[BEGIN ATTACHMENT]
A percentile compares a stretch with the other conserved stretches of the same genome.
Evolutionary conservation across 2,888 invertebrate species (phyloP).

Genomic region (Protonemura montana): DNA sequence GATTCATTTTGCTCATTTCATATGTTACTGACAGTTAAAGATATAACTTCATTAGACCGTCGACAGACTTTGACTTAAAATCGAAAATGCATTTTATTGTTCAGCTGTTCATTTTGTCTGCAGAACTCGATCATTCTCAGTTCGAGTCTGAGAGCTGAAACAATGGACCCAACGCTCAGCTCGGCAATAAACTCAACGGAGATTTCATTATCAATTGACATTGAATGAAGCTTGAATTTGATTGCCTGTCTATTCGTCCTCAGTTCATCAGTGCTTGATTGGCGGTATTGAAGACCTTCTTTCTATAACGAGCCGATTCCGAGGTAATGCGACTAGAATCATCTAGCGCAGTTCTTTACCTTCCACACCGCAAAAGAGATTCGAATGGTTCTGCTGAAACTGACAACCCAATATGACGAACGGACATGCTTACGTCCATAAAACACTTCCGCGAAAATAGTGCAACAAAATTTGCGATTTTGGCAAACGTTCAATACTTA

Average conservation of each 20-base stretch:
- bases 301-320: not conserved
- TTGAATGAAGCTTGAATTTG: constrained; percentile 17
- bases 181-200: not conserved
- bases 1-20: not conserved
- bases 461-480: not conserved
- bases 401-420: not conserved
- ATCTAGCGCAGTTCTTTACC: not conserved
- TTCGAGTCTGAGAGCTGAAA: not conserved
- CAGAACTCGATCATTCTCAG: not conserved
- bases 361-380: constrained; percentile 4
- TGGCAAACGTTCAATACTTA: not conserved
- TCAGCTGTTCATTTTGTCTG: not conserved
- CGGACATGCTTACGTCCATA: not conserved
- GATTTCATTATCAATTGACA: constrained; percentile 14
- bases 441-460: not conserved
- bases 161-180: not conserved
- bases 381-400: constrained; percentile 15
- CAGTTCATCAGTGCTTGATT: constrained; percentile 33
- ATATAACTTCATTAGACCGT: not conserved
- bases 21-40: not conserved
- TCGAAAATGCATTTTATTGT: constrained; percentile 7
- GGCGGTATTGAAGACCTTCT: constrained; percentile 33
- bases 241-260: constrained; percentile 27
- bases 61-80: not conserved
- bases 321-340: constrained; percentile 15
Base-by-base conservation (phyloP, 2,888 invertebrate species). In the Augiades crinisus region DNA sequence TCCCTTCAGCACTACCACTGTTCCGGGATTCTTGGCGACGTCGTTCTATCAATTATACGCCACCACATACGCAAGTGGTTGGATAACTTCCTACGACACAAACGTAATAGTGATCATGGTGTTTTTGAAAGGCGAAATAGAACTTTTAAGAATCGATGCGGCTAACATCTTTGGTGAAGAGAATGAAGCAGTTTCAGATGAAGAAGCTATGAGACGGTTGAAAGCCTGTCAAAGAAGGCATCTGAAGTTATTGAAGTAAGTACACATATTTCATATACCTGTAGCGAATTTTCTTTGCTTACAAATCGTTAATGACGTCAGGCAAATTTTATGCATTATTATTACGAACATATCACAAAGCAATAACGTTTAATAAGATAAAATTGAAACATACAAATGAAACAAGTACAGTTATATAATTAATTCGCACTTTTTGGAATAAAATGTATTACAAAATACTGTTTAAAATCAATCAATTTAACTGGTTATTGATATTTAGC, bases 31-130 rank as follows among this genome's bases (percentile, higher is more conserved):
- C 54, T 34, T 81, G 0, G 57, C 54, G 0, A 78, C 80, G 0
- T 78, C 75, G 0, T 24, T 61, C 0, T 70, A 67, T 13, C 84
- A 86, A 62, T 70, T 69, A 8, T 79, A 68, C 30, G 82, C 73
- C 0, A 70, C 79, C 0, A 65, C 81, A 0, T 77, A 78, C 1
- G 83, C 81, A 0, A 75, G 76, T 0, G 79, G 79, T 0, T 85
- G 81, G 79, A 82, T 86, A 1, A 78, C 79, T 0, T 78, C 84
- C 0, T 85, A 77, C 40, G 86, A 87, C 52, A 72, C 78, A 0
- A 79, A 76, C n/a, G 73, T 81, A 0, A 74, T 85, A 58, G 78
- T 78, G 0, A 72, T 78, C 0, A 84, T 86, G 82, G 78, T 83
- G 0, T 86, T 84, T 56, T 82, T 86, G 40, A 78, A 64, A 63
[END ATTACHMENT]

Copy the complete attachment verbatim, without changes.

A percentile compares a stretch with the other conserved stretches of the same genome.
Evolutionary conservation across 2,888 invertebrate species (phyloP).

Genomic region (Protonemura montana): DNA sequence GATTCATTTTGCTCATTTCATATGTTACTGACAGTTAAAGATATAACTTCATTAGACCGTCGACAGACTTTGACTTAAAATCGAAAATGCATTTTATTGTTCAGCTGTTCATTTTGTCTGCAGAACTCGATCATTCTCAGTTCGAGTCTGAGAGCTGAAACAATGGACCCAACGCTCAGCTCGGCAATAAACTCAACGGAGATTTCATTATCAATTGACATTGAATGAAGCTTGAATTTGATTGCCTGTCTATTCGTCCTCAGTTCATCAGTGCTTGATTGGCGGTATTGAAGACCTTCTTTCTATAACGAGCCGATTCCGAGGTAATGCGACTAGAATCATCTAGCGCAGTTCTTTACCTTCCACACCGCAAAAGAGATTCGAATGGTTCTGCTGAAACTGACAACCCAATATGACGAACGGACATGCTTACGTCCATAAAACACTTCCGCGAAAATAGTGCAACAAAATTTGCGATTTTGGCAAACGTTCAATACTTA

Average conservation of each 20-base stretch:
- bases 301-320: not conserved
- TTGAATGAAGCTTGAATTTG: constrained; percentile 17
- bases 181-200: not conserved
- bases 1-20: not conserved
- bases 461-480: not conserved
- bases 401-420: not conserved
- ATCTAGCGCAGTTCTTTACC: not conserved
- TTCGAGTCTGAGAGCTGAAA: not conserved
- CAGAACTCGATCATTCTCAG: not conserved
- bases 361-380: constrained; percentile 4
- TGGCAAACGTTCAATACTTA: not conserved
- TCAGCTGTTCATTTTGTCTG: not conserved
- CGGACATGCTTACGTCCATA: not conserved
- GATTTCATTATCAATTGACA: constrained; percentile 14
- bases 441-460: not conserved
- bases 161-180: not conserved
- bases 381-400: constrained; percentile 15
- CAGTTCATCAGTGCTTGATT: constrained; percentile 33
- ATATAACTTCATTAGACCGT: not conserved
- bases 21-40: not conserved
- TCGAAAATGCATTTTATTGT: constrained; percentile 7
- GGCGGTATTGAAGACCTTCT: constrained; percentile 33
- bases 241-260: constrained; percentile 27
- bases 61-80: not conserved
- bases 321-340: constrained; percentile 15
Base-by-base conservation (phyloP, 2,888 invertebrate species). In the Augiades crinisus region DNA sequence TCCCTTCAGCACTACCACTGTTCCGGGATTCTTGGCGACGTCGTTCTATCAATTATACGCCACCACATACGCAAGTGGTTGGATAACTTCCTACGACACAAACGTAATAGTGATCATGGTGTTTTTGAAAGGCGAAATAGAACTTTTAAGAATCGATGCGGCTAACATCTTTGGTGAAGAGAATGAAGCAGTTTCAGATGAAGAAGCTATGAGACGGTTGAAAGCCTGTCAAAGAAGGCATCTGAAGTTATTGAAGTAAGTACACATATTTCATATACCTGTAGCGAATTTTCTTTGCTTACAAATCGTTAATGACGTCAGGCAAATTTTATGCATTATTATTACGAACATATCACAAAGCAATAACGTTTAATAAGATAAAATTGAAACATACAAATGAAACAAGTACAGTTATATAATTAATTCGCACTTTTTGGAATAAAATGTATTACAAAATACTGTTTAAAATCAATCAATTTAACTGGTTATTGATATTTAGC, bases 31-130 rank as follows among this genome's bases (percentile, higher is more conserved):
- C 54, T 34, T 81, G 0, G 57, C 54, G 0, A 78, C 80, G 0
- T 78, C 75, G 0, T 24, T 61, C 0, T 70, A 67, T 13, C 84
- A 86, A 62, T 70, T 69, A 8, T 79, A 68, C 30, G 82, C 73
- C 0, A 70, C 79, C 0, A 65, C 81, A 0, T 77, A 78, C 1
- G 83, C 81, A 0, A 75, G 76, T 0, G 79, G 79, T 0, T 85
- G 81, G 79, A 82, T 86, A 1, A 78, C 79, T 0, T 78, C 84
- C 0, T 85, A 77, C 40, G 86, A 87, C 52, A 72, C 78, A 0
- A 79, A 76, C n/a, G 73, T 81, A 0, A 74, T 85, A 58, G 78
- T 78, G 0, A 72, T 78, C 0, A 84, T 86, G 82, G 78, T 83
- G 0, T 86, T 84, T 56, T 82, T 86, G 40, A 78, A 64, A 63